Hudson, NY

Marina Abramovic Institute responds to critics of unpaid positions. Art blogger Jillian Steinhauer of Hyperallergic wrote about an intriguing series of job postings Thursday on the website for the New York Foundation for the Arts (NYFA). The not-for-profit Marina Abramovic Institute foundation (MAI), established by Serbian-born performance artist Marina Abramovic, was seeking unpaid “volunteers” for a series of part-time positions. The story touches on a very big nerve about inequity in the art world, where a small group of well-to-do artists frequently benefits from the unpaid or underpaid labor of others. Los Angeles Times, August 1, 2014


MFA expands loans of well-known works. The practice has seen such MFA masterpieces as Monet’s ‘Grainstack,’ Van Gogh’s ‘Postman Joseph Roulin,’ and Degas’s ‘Edmondo and Therese Morbilli’ sent to fee-paying museums in Japan, to the Bellagio hotel and casino in Las Vegas, and to shows in northern Italy organized by Linea d’Ombra, a profit-making company that organizes blockbuster exhibitions.” The Boston Globe, August 3, 2014


John Myatt: The artist and convicted forger on life and art in and out of prison. “A lot of people were interested in my work after I got out The arresting officer commissioned me to paint his family portrait, and the barristers who ran the case against me wanted me to paint for them, too, as a memento of the case. Now I find it difficult to come to terms with the fact that, were it not for having been part of this crime, I wouldn’t be as successful as I am today.” The Independent, August 3, 2014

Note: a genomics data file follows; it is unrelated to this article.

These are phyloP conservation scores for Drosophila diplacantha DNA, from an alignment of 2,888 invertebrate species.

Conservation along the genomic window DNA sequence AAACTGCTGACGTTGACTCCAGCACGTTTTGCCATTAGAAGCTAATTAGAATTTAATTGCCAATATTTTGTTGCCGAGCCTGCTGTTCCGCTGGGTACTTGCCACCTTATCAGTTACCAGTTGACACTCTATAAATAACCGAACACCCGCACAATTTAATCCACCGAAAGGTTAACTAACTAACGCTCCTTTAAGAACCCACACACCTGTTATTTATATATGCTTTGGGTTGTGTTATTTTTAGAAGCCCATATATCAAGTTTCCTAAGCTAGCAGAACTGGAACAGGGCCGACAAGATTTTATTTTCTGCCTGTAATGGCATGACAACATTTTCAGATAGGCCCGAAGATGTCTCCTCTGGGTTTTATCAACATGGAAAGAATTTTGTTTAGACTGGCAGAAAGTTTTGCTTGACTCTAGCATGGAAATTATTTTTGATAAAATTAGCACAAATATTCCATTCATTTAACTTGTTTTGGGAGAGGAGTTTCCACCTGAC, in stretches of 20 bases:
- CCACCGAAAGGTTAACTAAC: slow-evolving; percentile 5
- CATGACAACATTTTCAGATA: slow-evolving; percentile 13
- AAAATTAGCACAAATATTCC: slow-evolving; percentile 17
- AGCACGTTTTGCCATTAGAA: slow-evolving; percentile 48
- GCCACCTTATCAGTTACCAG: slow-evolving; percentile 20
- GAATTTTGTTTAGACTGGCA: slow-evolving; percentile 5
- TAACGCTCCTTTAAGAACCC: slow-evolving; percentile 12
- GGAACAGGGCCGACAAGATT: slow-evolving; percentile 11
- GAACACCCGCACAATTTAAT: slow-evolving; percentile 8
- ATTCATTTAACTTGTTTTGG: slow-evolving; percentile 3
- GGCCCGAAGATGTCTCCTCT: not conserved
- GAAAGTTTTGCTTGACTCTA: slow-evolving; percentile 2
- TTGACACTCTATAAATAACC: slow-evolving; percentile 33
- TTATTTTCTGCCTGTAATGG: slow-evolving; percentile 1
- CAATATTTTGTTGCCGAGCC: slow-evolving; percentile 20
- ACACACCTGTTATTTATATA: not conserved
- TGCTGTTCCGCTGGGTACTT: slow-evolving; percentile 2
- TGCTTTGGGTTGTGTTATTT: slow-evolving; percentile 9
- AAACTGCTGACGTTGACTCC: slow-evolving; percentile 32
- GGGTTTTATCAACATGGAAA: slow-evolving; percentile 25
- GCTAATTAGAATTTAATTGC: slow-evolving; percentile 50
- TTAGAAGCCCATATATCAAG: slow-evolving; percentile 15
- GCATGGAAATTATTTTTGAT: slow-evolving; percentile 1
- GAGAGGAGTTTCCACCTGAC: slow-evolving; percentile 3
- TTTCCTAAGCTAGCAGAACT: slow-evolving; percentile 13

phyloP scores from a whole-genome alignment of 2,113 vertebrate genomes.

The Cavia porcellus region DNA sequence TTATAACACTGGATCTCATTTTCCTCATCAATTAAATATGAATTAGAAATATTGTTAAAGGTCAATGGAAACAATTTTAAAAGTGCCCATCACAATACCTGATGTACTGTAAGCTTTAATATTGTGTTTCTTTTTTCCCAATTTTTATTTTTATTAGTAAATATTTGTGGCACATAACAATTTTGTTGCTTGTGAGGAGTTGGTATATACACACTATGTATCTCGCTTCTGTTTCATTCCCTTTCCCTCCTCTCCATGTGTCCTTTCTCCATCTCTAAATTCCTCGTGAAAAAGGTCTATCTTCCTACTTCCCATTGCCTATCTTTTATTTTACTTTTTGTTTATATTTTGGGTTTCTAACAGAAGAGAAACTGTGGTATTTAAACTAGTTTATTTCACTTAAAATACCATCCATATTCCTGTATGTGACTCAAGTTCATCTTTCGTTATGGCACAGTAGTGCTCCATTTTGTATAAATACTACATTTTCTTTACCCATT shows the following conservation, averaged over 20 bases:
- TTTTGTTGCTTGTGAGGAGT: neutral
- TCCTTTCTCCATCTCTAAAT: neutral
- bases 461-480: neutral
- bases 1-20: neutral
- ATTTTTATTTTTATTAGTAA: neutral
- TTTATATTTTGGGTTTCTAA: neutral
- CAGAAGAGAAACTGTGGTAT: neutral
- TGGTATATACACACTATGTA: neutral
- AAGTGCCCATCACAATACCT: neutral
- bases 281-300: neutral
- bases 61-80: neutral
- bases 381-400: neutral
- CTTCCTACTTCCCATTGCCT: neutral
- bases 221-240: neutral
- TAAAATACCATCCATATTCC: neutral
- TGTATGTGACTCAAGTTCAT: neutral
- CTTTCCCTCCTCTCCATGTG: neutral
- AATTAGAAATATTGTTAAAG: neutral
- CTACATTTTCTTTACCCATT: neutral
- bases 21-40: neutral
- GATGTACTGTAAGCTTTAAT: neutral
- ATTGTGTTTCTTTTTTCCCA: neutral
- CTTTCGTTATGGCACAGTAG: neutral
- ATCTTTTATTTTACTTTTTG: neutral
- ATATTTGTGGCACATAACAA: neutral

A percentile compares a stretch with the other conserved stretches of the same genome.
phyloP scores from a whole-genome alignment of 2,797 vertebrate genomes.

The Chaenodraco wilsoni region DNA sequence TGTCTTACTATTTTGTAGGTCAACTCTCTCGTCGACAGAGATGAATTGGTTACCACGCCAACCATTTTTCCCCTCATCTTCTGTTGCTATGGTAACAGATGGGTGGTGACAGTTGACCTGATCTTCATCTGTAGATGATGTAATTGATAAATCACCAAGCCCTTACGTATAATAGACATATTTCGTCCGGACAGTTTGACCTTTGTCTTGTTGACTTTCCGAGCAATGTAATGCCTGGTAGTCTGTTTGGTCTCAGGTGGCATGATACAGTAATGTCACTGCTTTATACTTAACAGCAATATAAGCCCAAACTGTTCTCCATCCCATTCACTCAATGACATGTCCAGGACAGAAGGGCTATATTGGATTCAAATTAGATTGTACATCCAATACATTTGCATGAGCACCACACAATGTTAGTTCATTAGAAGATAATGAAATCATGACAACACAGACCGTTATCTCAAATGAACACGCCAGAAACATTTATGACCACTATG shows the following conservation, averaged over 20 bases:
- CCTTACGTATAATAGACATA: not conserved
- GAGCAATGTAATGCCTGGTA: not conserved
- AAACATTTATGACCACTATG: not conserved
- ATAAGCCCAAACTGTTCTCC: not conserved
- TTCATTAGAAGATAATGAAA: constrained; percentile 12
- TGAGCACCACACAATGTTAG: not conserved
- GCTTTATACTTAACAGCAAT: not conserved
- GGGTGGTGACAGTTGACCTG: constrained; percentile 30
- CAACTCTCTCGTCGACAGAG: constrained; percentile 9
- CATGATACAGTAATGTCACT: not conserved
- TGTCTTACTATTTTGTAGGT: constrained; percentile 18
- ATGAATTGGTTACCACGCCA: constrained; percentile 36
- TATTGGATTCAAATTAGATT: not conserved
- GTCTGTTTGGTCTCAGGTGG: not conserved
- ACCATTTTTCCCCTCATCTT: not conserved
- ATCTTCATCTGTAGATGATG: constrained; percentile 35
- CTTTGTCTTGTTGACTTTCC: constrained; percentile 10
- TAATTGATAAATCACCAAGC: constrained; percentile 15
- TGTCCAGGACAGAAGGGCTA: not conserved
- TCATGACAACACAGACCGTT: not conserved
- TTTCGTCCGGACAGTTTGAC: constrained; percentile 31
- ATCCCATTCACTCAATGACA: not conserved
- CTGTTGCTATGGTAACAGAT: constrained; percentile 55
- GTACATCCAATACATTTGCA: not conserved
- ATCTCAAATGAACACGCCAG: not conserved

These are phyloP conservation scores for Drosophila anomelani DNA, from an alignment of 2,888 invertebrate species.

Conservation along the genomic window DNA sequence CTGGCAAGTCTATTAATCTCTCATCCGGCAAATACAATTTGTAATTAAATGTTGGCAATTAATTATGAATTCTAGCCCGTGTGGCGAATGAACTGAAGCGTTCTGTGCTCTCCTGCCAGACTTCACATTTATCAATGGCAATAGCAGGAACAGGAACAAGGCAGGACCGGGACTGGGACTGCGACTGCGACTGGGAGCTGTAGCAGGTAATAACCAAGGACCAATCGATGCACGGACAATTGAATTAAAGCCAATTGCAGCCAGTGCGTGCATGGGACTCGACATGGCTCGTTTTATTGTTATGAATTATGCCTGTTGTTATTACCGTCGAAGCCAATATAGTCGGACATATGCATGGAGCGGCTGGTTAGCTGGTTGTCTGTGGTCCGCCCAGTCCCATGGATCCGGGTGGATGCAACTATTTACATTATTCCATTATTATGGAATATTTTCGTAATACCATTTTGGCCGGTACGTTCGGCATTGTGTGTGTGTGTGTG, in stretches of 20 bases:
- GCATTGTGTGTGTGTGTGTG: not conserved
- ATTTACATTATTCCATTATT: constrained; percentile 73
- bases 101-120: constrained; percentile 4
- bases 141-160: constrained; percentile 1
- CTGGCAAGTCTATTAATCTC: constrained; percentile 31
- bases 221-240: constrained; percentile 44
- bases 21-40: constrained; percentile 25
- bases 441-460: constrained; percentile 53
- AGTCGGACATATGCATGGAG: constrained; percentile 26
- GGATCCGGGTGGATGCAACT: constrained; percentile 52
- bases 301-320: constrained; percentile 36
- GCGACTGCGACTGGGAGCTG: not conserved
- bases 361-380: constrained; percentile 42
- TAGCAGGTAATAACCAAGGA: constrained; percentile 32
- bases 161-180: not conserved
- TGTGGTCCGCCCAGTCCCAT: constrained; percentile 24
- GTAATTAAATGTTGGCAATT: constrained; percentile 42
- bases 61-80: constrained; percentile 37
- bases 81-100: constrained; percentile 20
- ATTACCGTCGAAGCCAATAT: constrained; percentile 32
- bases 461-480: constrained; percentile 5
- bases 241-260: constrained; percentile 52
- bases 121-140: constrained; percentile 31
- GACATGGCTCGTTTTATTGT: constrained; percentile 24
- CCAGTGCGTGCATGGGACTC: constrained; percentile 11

Edinburgh art festival 2014 review – a vintage year. A golden year, a vintage crop: that is the main news from Edinburgh as the art festival gets under way. The 11th edition is so vast – well over 100 artists – it seems to fill every last cranny. The city’s galleries are glutted. The Guardian, August 3, 2014

Dakar, Senegal

The Controversial Senegalese Monument Built by North Korean Propaganda Artists. It’s not just that an enormous piece (half again the size of the Statue of Liberty) of Socialist Realism (in 2010? Really?) made in Pyongyang got plopped down in Dakar. Look at the money involved (and not involved) and things get really bizarre.Slate, August 4, 2014


For ages, artists have been drawn to rape of Lucretia (Crimes of Passion). Philip Kennicott: “One [hand] resolutely grasps the dagger, the other is held open, in a pose of futile resistance. And they are very sturdy hands for a woman with a face as young as the Lucretia in this image. Rembrandt’s Lucretia kills herself with the hands of a man. Which makes visual the ugly truth of the story: Her suicide is a final act of male violence.” Washington Post, August 1, 2014

The top 10 suns in art. From Monet’s mellow yellows to Olafur Eliasson’s giant cosmic installation in the Tate’s Turbine Hall, here are the best examples of solar flair by art’s sun-worshippers. The Guardian, August 7, 2014